In northeast, Lower Saxony is Lüneburg Heath. The heath is dominated by the poor, sandy soils of the geest, whilst in the central east and southeast in the loess börde zone, productive soils with high natural fertility occur. Under these conditions—with loam and sand-containing soils—the land is well-developed agriculturally. In the west lie the County of Bentheim, Osnabrück Land, Oldenburg Land, Oldenburg Münsterland, on the coast East Frisia; the state is dominated by several large rivers running northwards through the state: the Ems, Weser and Elbe. The highest mountain in Lower Saxony is the Wurmberg in the Harz. For other significant elevations see: List of hills in Lower Saxony. Most of the mountains and hills are found in the southeastern part of the state; the lowest point in the state, at about 2.5 m below sea level, is a depression near Freepsum in East Frisia. The state's economy and infrastructure are centred on the cities and towns of Hanover, Celle, Wolfsburg and Salzgitter. Together with Göttingen in southern Lower Saxony, they form the core of the Hannover–Braunschweig–Göttingen–Wolfsburg Metropolitan Region.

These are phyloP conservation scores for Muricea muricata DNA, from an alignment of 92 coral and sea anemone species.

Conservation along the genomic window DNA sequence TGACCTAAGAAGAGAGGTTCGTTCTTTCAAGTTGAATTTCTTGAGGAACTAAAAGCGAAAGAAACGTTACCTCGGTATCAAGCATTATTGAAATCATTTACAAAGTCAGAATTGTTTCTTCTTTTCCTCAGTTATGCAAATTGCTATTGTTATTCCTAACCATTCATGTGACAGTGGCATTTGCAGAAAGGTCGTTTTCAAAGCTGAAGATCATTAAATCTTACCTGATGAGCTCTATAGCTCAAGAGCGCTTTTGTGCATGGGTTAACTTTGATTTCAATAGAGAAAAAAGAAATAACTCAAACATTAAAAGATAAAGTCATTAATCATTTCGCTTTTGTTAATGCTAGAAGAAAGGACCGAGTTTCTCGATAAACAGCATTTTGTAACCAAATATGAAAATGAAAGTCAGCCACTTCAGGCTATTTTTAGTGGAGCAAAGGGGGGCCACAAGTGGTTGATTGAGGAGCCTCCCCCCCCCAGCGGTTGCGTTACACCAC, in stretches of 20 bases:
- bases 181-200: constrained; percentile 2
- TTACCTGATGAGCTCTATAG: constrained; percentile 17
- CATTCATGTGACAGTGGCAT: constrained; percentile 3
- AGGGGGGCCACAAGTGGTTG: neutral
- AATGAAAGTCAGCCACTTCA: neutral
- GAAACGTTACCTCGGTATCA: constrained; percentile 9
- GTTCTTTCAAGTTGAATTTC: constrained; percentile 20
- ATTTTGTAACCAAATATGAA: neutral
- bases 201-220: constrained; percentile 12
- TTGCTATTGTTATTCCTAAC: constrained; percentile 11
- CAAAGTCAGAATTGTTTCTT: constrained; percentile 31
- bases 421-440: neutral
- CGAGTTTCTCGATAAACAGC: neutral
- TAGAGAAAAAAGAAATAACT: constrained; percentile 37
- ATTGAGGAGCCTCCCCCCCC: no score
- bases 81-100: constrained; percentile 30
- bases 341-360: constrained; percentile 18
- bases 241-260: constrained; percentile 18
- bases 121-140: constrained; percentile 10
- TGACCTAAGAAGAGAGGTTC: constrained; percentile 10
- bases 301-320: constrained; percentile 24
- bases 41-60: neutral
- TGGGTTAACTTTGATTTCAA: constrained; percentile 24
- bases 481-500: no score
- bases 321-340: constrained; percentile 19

Lower Saxony has clear regional divisions that manifest themselves geographically, as well as and culturally. In the regions that used to be independent the heartlands of the former states of Brunswick, Hanover and Schaumburg-Lippe, a marked local regional awareness exists. By contrast, the areas surrounding the Hanseatic cities of Bremen and Hamburg are much more oriented towards those centres. Sometimes and transition areas happen between the various regions of Lower Saxony. Several of the regions listed here are part of other, larger regions, that are included in the list. Just under 20% of the land area of Lower Saxony is designated as nature parks, i.e.: Dümmer, Elbhöhen-Wendland, Elm-Lappwald, Harz, Lüneburger Heide, Münden, Terra.vita, Solling-Vogler, Lake Steinhude, Südheide, Weser Uplands, Wildeshausen Geest, Bourtanger Moor-Bargerveen. L